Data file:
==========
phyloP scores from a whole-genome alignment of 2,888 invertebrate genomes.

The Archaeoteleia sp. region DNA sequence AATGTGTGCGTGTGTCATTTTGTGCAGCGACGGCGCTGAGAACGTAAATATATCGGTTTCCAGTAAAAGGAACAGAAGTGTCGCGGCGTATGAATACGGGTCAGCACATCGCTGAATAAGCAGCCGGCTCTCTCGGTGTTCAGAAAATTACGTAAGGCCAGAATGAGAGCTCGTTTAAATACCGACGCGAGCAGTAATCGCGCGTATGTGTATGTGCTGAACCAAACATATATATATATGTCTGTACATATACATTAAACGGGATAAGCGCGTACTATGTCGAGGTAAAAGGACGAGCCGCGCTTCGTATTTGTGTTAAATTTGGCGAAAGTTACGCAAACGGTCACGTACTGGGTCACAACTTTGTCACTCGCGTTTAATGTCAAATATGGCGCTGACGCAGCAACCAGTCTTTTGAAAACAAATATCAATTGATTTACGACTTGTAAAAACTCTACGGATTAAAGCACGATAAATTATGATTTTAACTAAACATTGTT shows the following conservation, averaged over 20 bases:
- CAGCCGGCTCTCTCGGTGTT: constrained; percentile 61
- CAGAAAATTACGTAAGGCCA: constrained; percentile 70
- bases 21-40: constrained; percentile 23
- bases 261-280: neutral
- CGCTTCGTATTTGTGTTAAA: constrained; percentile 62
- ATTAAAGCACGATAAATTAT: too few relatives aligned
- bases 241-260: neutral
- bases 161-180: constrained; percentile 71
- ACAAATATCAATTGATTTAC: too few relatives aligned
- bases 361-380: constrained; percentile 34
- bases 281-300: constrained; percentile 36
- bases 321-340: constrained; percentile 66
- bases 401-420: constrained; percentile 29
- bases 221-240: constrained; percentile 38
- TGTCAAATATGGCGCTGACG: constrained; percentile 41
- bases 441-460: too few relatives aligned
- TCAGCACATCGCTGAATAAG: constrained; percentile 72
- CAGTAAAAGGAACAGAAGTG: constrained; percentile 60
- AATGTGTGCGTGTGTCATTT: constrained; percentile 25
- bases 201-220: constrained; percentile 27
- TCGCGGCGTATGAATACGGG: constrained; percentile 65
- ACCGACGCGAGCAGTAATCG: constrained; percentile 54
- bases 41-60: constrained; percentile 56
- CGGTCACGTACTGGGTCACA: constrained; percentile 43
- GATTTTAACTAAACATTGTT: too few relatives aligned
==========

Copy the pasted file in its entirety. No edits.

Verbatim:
phyloP scores from a whole-genome alignment of 2,888 invertebrate genomes.

The Archaeoteleia sp. region DNA sequence AATGTGTGCGTGTGTCATTTTGTGCAGCGACGGCGCTGAGAACGTAAATATATCGGTTTCCAGTAAAAGGAACAGAAGTGTCGCGGCGTATGAATACGGGTCAGCACATCGCTGAATAAGCAGCCGGCTCTCTCGGTGTTCAGAAAATTACGTAAGGCCAGAATGAGAGCTCGTTTAAATACCGACGCGAGCAGTAATCGCGCGTATGTGTATGTGCTGAACCAAACATATATATATATGTCTGTACATATACATTAAACGGGATAAGCGCGTACTATGTCGAGGTAAAAGGACGAGCCGCGCTTCGTATTTGTGTTAAATTTGGCGAAAGTTACGCAAACGGTCACGTACTGGGTCACAACTTTGTCACTCGCGTTTAATGTCAAATATGGCGCTGACGCAGCAACCAGTCTTTTGAAAACAAATATCAATTGATTTACGACTTGTAAAAACTCTACGGATTAAAGCACGATAAATTATGATTTTAACTAAACATTGTT shows the following conservation, averaged over 20 bases:
- CAGCCGGCTCTCTCGGTGTT: constrained; percentile 61
- CAGAAAATTACGTAAGGCCA: constrained; percentile 70
- bases 21-40: constrained; percentile 23
- bases 261-280: neutral
- CGCTTCGTATTTGTGTTAAA: constrained; percentile 62
- ATTAAAGCACGATAAATTAT: too few relatives aligned
- bases 241-260: neutral
- bases 161-180: constrained; percentile 71
- ACAAATATCAATTGATTTAC: too few relatives aligned
- bases 361-380: constrained; percentile 34
- bases 281-300: constrained; percentile 36
- bases 321-340: constrained; percentile 66
- bases 401-420: constrained; percentile 29
- bases 221-240: constrained; percentile 38
- TGTCAAATATGGCGCTGACG: constrained; percentile 41
- bases 441-460: too few relatives aligned
- TCAGCACATCGCTGAATAAG: constrained; percentile 72
- CAGTAAAAGGAACAGAAGTG: constrained; percentile 60
- AATGTGTGCGTGTGTCATTT: constrained; percentile 25
- bases 201-220: constrained; percentile 27
- TCGCGGCGTATGAATACGGG: constrained; percentile 65
- ACCGACGCGAGCAGTAATCG: constrained; percentile 54
- bases 41-60: constrained; percentile 56
- CGGTCACGTACTGGGTCACA: constrained; percentile 43
- GATTTTAACTAAACATTGTT: too few relatives aligned